RECORDS: League City police respond to nearly 100 calls of stay-at-home violators in three weeks

During the three weeks League City police had the authority to fine residents and business owners who violated the state's stay-at-home order, police responded to nearly 100 calls, records show. (Courtesy Adobe Stock)
During the three weeks League City police had the authority to fine residents and business owners who violated the state's stay-at-home order, police responded to nearly 100 calls, records show. (Courtesy Adobe Stock)

During the three weeks League City police had the authority to fine residents and business owners who violated the state's stay-at-home order, police responded to nearly 100 calls, records show. (Courtesy Adobe Stock)


During the three weeks League City police had the authority to fine residents and business owners who violated the state's stay-at-home order, police responded to nearly 100 calls, records show.

Despite the volume of reports, no residents—including multiple offenders—were fined or arrested, said John Griffith, the public information officer for the department.

On March 24, League City City Council passed an ordinance that allowed police to fine residents up to $2,000 if they violated the state and county’s stay-at-home orders amid the coronavirus outbreak. On April 14, the council did not vote to extend the ordinance, ending police officer's authority to fine residents.

"There have not been any arrests or fines," Griffith wrote in an email to Community Impact Newspaper after the ordinance ended. "People encountered have been understanding and compliant."

However, police records show not everyone was completely compliant.
Some businesses were told multiple times they could not allow customers inside, and police found over 100 residents gathering parks on at least two occasions.


On April 9, police were called with a report that people were playing soccer at Walter Hall Park. Police found at least 100 people at the park doing different activities, but they were minding social distancing rules, so police did not take action, according to a record.

The next day, police responded to another call of people playing soccer at the park. Again, police found people at the park, but none were seen violating social distancing rules, another report reads.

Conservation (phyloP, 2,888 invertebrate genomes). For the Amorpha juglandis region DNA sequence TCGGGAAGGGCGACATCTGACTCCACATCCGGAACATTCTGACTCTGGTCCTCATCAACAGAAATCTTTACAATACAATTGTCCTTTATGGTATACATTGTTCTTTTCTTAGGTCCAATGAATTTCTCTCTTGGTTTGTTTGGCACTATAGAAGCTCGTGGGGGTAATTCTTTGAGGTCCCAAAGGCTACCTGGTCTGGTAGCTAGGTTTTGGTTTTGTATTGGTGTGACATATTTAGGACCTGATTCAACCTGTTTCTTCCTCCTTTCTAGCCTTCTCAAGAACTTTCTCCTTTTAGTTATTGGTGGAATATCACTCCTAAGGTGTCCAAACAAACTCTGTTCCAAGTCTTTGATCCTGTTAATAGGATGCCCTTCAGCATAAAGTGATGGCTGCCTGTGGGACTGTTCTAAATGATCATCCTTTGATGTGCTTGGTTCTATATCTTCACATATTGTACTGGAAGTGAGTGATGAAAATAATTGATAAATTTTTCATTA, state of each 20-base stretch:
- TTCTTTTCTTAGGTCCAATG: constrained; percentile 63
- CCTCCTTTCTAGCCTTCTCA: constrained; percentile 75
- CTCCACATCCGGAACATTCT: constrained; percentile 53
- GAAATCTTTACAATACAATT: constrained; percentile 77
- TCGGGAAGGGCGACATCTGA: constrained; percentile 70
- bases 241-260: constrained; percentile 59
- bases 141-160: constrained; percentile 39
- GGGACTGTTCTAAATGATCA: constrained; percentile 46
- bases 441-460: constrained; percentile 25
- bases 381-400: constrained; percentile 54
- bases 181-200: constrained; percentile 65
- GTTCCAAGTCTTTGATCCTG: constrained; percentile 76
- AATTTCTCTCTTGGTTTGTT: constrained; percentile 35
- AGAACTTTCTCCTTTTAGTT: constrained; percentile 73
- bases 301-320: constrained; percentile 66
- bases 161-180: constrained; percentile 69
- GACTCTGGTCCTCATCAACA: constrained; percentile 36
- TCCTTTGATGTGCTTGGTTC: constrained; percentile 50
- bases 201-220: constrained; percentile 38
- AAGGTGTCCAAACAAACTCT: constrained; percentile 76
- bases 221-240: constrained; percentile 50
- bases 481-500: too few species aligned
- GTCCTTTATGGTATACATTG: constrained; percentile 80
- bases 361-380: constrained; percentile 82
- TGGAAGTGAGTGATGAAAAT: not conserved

In all, reports of people gathering at Walter Hall Park account for 11 of the 94 total calls police received related to violations of stay-at-home orders, according to the records.

After hearing about the large gatherings at the park, Mayor Pat Hallisey on April 11 ordered all city parks to close indefinitely. The order did not include Walter Hall Park, which is a county park in League City limits. Parks reopened after the council did not vote to extend the ordinance and local disaster declaration April 14.

That same day, police again received a report of three to four teams playing soccer at Walter Hall Park. Police responded and spoke to the teams about how there could only be 10 people per group, per a report. Police responded to another call at the park later that day.

On April 12, Easter Sunday, police found the biggest gathering yet at the park. According to a report, police responded to a call at Walter Hall Park and found "hundreds of people" at the park, but "most [were] at a safe distance."

A gas station along FM 646 was also reported several times for allowing residents to use gambling machines inside.

On April 9, police responded to the business and told the clerk that residents were not allowed to use them during the stay-at-home orders. The clerk had been told the prior week the same message, and police said the next violation would result in a fine, according to a report.

On April 11, police responded to the gas station for a third time for reports of residents using the gambling machines. An officer spoke with the manager, who turned off the machines and said he had been having trouble making customers leave the store.

Despite the previous warning about a citation, no one at the gas station was fined.

In other instances, police were called with reports of large gatherings at residences. Police sometimes found reports had been exaggerated and no action was taken. Other times, police asked residents to disperse, which they did, according to the reports.
By Jake Magee
Jake Magee has been a print journalist for several years, covering numerous beats including city government, education, business and more. Starting off at a daily newspaper in southern Wisconsin, Magee covered two small cities before being promoted to covering city government in the heart of newspaper's coverage area. He moved to Houston in mid-2018 to be the editor for and launch the Bay Area edition of Community Impact Newspaper.

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